Bacopa Monnieri: India's Wonder Herb

History of Bacopa Monnieri

Bacopa Monnieri, also known as Brahmi or simply Bacopa, is a herb native to northeastern and southern regions of India. It is a perennial herb that has existed for many years. 

Bacopa Monnieri has been used in traditional Ayurveda for centuries. Ayurveda is one of the world's oldest holistic medicine systems. Developed more than 3,000 years ago, it has been widely used in the Indian region. Ayurveda is founded upon the belief that health and wellness depend upon the balance between the mind, body, and spirit. In Ayurvedic use, Bacopa Monnieri was a medicine for combating stress and improving memory.

Bacopa - Taj Mahal

Benefits of Bacopa Monnieri

Bacopa Monnieri is said to enhance cognitive performance and learning abilities. A 2008 study published in the Journal of Alternative and Complementary Medicine, found that healthy elderly participants who were given 300 mg of Bacopa Monnieri for 12 weeks showed improvements in their cognitive performance. Notably, the study showed participant improvement in word recall and reduced anxiety.

While the majority of research conducted thus far depicts Bacopa Monnieri’s benefits on long-term memory, it may also be beneficial for short-term memory, focus, concentration and motivation. Studies have found Bacopa Monnieri to be effective in alleviating the symptoms of ADHD. This type of information is valuable for those that may not want to go down the Ritalin, Adderall, and other prescription drug route, rather choosing to attain similar benefits from a natural source.

Bacopa Monnieri interacts with neurotransmitters dopamine and serotonin, but its primary mechanism is to promote neuron communication. Bacopa does this by enhancing the communication rate of the nervous system, by increasing the growth of nerve endings. 

Bacopa Monnieri is also an antioxidant. Bacopa provides protection against oxidative damage, which is a type of cellular damage that’s caused by free radicals. Oxidative stress can be known to play a significant role in the onset of depression. It is believed the high antioxidant content of Bacopa Monnieri may contribute to its antidepressant effect.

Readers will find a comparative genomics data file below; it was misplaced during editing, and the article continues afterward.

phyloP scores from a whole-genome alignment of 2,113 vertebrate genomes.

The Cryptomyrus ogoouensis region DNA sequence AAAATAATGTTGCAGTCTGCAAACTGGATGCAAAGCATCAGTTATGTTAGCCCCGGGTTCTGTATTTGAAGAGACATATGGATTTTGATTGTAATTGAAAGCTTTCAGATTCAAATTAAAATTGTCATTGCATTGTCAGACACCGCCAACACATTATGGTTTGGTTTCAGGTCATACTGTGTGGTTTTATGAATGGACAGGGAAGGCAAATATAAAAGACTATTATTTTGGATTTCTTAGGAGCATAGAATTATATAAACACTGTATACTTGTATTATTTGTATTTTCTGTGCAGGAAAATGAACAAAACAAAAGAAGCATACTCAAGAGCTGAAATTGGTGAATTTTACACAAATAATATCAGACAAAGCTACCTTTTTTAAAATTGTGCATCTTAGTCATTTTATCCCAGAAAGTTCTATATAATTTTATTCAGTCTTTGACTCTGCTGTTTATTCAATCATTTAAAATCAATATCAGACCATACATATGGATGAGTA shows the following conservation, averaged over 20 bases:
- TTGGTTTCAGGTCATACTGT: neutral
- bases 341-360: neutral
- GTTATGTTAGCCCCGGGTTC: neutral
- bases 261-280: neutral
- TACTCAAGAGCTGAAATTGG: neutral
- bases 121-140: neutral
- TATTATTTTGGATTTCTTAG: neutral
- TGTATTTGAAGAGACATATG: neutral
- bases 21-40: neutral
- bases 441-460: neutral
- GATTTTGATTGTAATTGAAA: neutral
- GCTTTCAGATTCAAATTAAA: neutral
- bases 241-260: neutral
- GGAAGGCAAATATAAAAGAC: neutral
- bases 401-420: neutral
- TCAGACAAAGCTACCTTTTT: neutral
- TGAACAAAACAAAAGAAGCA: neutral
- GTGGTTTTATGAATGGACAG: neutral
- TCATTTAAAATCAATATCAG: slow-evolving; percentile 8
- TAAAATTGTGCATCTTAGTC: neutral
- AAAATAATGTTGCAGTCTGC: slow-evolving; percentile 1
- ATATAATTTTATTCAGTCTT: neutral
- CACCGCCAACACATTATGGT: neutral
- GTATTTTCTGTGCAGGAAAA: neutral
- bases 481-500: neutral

Indian Wetlands - Bacopa

Summary

The fact that this creeping herb has been used for centuries in civilisation tends to show us that it serves a purpose in society. Along with this, science has caught up with the history of Bacopa Monnieri, to illustrate that there are immense benefits in supplementing with this herb. This is the reason we’ve made Bacopa Monnieri one of the main active ingredients in our multi-nootropic supplement VitaMIND.

 

References:

  1. Calabrese, C., Gregory, W. L., Leo, M., Kraemer, D., Bone, K., & Oken, B. (2008). Effects of a Standardized Bacopa monnieriExtract on Cognitive Performance, Anxiety, and Depression in the Elderly: A Randomized, Double-Blind, Placebo-Controlled Trial. The Journal of Alternative and Complementary Medicine,14(6), 707-713. doi:10.1089/acm.2008.0018

  2. Dave, U. P., Dingankar, S. R., Saxena, V. S., Joseph, J. A., Bethapudi, B., Agarwal, A., & Kudiganti, V. (2014). An open-label study to elucidate the effects of standardized Bacopa monnieri extract in the management of symptoms of attention-deficit hyperactivity disorder in children. Retrieved August 20, 2017, from https://www.ncbi.nlm.nih.gov/pubmed/24682000

  3. Kean, J., Kaufman, J., Lomas, J., Goh, A., White, D., Simpson, D., . . . Stough, C. (2015). A Randomized Controlled Trial Investigating the Effects of a Special Extract of Bacopa monnieri (CDRI 08) on Hyperactivity and Inattention in Male Children and Adolescents: BACHI Study Protocol (ANZCTRN12612000827831). Nutrients,7(12), 9931-9945. doi:10.3390/nu7125507

  4. Mannan, A., Abir, A. B., & Rahman, R. (2015). Antidepressant-like effects of methanolic extract of Bacopa monniera in mice. BMC Complementary and Alternative Medicine,15(1). doi:10.1186/s12906-015-0866-2

  5. Shinomol, G. K., & M. (2011). Bacopa monnieri modulates endogenous cytoplasmic and mitochondrial oxidative markers in prepubertal mice brain. Phytomedicine,18(4), 317-326. doi:10.1016/j.phymed.2010.08.005

Cover Photo Credit: Forest & Kim Starr

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